Applying for a job—even a dream job—sucks. But of all of the unpleasant hoops we must jump through to present ourselves to our potential employers, it’s the dreaded Cover Letter that really takes the biscuit. Here, writer Rob Alderson sends it up.
Comic by Baptiste Virot.
To whom it may concern,
I am very excited to apply for this role at your organisation. In the job description, you breezily requested a CV and “a short, relevant cover letter.” (It’s a good job you added relevant because I was going to send some poems and a crowd-pleasing tagine recipe).
Look, we both know how this works. I’m going to enthuse about your company, and try to explain why I’d be a good fit for this position. With any luck, the sheer misery of writing this cover letter won’t be apparent.
Take the very first words. After three hours of prevarication, I went with “To whom it may concern.” But looking at it now, it seems both pompous and passive aggressive. It’s how angry notes left on the office fridge start – “To whom it may concern, the oat milk is NOT for communal use…”
Frustratingly, all the alternatives are horrible. “Dear Sir/Madam” is too binary for 2021. “Dear Hiring Manager” is too cold (you’re more than a hiring manager, dammit). For a while I toyed with “Hello,” but I couldn’t work out how to punctuate it – Hello, (impatient), Hello! (needy) or Hello: (maniac).
I’m sweating now. Cover letters are a nightmare because every decision opens up a pit of second-guessing. The more desperate you are for the job, the bigger the pit. And my god I need this job. So I’ll analyse every sentence, torturing myself with all the ways they might be misunderstood. It’s the same pressure I feel when writing an online dating profile, only this time nobody’s horny.
Let’s talk about your company. It seems like a great company. I like your cutesy hand-drawn logo. I like that you’ve not told me what the actual salary is, and just coyly put “competitive” as though that means anything to anyone. I like how you’ve framed the holiday allowance as a big-hearted favour rather than a legal requirement. Fun!
Having read it 17 times, I think I’ve understood your mission statement – “To drive strategic progress through data-led insights.” Well, great news – I have been passionate about driving strategic progress through data-led insights since I was a boy. Many an evening, the neighborhood children would gather round to play data-led insights and we’d all drive progress until our mothers called us in for tea. What I’m saying is, cut me, and I bleed data-led insights.
What else. Your job ad included a very long list of “skills, experience and competencies” that you’re looking for. It’s spooky – spooky I tell you! – how closely I match all of the attributes on your list. Managed a team? Tick! Great communication skills? Tick! Ability to think long-term? Wrote the book on it, mate.
It’s obvious that you want someone who’ll fit in with your tight-knit team. In fact, you used the term “fun gang” three times and your COO’s Instagram handle is @workhardplayhard. The only thing I enjoy more than driving strategic progress through data-led insights is spending my Friday night pretending to have fun at a sticky-floored table tennis bar with my colleagues.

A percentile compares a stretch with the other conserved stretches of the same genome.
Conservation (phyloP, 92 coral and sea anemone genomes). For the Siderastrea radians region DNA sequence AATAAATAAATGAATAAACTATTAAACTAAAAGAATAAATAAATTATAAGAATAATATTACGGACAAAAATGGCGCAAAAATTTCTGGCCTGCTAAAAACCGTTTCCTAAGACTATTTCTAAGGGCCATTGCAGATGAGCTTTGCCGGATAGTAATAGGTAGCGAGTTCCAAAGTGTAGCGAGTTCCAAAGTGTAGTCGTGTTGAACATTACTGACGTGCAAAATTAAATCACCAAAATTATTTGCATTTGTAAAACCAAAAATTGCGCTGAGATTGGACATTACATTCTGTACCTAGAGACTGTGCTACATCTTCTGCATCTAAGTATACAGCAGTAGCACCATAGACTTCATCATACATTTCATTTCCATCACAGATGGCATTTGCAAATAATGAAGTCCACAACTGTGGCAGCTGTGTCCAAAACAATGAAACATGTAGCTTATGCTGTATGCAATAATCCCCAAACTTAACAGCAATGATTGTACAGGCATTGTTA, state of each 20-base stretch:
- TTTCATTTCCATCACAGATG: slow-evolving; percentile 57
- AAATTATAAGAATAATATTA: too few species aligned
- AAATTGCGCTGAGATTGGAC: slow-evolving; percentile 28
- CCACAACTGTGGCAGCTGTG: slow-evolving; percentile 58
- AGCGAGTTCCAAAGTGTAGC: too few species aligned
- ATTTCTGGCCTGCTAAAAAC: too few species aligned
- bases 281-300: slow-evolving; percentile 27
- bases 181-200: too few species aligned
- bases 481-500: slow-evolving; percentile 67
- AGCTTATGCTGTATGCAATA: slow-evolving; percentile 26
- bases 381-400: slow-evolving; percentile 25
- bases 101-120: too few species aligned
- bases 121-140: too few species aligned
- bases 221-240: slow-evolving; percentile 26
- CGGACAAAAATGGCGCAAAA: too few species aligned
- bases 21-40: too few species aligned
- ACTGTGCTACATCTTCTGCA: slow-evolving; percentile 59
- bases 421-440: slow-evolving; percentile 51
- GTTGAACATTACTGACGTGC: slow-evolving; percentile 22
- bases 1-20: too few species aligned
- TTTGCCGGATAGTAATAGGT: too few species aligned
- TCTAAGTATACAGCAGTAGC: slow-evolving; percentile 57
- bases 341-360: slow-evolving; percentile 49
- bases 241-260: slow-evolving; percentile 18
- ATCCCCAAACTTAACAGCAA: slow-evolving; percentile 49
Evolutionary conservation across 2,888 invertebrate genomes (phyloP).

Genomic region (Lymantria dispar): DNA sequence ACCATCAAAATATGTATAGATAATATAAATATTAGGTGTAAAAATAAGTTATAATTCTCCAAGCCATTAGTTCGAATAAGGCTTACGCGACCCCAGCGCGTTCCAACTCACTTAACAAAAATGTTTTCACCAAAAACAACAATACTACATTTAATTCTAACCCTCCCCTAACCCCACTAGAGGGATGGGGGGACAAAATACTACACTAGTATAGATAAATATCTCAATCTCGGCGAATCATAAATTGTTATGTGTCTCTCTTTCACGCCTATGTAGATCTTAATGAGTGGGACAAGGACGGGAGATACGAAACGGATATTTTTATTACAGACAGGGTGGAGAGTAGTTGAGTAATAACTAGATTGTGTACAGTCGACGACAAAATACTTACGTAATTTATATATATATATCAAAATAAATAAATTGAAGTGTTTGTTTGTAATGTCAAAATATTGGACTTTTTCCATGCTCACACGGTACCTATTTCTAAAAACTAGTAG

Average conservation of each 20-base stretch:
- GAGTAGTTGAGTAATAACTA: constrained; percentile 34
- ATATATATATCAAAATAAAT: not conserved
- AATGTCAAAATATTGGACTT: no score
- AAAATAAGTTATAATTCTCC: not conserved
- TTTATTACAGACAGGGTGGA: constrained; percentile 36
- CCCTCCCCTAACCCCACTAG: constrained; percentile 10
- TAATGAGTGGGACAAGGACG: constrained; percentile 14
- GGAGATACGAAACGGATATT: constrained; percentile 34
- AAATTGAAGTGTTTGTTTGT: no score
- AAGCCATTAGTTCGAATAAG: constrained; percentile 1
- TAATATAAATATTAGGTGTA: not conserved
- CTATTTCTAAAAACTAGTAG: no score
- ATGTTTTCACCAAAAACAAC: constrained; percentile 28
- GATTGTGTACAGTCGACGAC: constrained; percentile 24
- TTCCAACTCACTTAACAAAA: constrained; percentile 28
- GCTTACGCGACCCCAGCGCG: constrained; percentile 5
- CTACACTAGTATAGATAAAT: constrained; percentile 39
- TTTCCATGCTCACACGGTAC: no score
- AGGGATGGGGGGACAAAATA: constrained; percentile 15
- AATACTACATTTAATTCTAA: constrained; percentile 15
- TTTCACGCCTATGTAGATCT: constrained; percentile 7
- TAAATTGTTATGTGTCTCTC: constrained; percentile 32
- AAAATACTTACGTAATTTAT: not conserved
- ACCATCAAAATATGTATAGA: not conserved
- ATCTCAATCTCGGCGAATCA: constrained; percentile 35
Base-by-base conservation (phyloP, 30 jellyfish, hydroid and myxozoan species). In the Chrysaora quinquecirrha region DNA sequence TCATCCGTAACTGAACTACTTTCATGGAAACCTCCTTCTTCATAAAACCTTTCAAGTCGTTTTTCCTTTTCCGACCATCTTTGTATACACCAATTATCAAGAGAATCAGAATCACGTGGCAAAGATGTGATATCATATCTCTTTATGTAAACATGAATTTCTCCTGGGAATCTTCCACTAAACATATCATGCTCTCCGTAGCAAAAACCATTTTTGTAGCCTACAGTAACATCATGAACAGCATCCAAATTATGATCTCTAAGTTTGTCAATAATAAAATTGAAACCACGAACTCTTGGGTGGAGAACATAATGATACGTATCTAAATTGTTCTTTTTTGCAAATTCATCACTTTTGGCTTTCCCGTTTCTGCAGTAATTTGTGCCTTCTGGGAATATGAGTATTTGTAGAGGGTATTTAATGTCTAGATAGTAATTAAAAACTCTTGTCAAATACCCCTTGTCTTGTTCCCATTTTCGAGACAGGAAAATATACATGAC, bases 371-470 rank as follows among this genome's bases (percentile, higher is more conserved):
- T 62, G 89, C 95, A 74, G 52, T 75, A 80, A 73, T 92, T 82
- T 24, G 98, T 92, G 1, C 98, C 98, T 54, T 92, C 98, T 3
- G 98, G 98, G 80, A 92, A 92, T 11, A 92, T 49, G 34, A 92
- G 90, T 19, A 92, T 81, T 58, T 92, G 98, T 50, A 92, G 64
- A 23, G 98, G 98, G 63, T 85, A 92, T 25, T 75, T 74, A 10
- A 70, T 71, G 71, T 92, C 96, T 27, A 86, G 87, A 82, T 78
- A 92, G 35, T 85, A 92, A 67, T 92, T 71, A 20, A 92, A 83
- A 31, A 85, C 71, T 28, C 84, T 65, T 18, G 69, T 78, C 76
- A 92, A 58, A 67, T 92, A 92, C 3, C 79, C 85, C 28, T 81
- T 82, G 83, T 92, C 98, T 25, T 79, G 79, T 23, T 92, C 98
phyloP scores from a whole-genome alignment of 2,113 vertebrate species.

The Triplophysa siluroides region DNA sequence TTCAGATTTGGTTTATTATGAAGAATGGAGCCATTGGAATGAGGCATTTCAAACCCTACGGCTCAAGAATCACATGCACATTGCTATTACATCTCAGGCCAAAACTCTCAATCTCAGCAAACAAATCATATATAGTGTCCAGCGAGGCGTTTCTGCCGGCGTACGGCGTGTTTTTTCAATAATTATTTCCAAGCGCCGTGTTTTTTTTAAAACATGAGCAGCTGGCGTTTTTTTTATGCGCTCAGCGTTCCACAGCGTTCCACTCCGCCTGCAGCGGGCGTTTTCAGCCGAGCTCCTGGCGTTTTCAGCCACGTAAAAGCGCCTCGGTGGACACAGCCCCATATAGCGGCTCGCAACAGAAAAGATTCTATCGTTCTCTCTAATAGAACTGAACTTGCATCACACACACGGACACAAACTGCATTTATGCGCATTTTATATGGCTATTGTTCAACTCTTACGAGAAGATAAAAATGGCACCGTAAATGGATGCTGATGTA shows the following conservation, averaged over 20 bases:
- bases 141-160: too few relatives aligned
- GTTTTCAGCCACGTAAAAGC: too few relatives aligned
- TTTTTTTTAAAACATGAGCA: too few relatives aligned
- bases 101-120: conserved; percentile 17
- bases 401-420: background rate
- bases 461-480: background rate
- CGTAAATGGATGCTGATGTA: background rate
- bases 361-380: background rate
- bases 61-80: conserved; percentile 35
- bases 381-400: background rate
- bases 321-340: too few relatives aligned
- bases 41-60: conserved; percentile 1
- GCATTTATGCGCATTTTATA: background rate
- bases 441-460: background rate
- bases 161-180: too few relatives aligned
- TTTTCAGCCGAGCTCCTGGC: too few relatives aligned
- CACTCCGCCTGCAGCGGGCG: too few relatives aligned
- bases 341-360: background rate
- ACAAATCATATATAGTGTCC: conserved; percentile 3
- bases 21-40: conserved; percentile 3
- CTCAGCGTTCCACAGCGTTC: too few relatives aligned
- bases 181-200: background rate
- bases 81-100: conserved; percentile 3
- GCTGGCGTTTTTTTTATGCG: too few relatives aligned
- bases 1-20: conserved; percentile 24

You also asked for “a few sentences about me as a person.” That’s not as straightforward as it sounds. Do any of us know our true selves? Is it ever possible to sum up the complex multitudes of our character in a pithy paragraph?
Should I tell you I like “socialising with friends” or will you immediately dismiss me as a feckless boozehound? I might tell you that I enjoy the cinema, hoping it’ll paint me as a thoughtful cineaste, rather than someone who likes superhero films and cartoons ostensibly made for children.
You really want to know me? Fine – I once tried to impress a girl at a party by explaining that two train stations can legitimately claim to be the UK’s busiest (It’s to do with where the most trains stop and most trains pass through). Is that interesting? A bit. Did it work? No. Why am I telling you? Because nearly 20 years later, it’s the memory that creeps into my head just as I’m drifting off to sleep and whispers, “That’s the real you. I know that. And you know that, train boy.”
So there we are. In conclusion – because nothing says grandiose finality like “in conclusion” – I am pathetically in need of this shitty job. Throw me a bone and invite me to an interview. I’ll shake your hand firmly (but not too firmly) and make eye contact (but not too much eye contact) and have prepared some smart questions for that bit at the end when you lean forward and say, “Well, is there anything you’d like to ask us?”
And I’ll unleash my own weird mix of confidence and searing insecurity and try to be charming and self-effacing and memorable, but not try too hard nor let my self-effacement tip into false modesty. And I’ll leave the interview and sit on the bus and let a single, terrible, insistent question ring in my head like the panicky bells of a city under siege – did they like me, did they like me, did they like me...
I look forward to hearing from you!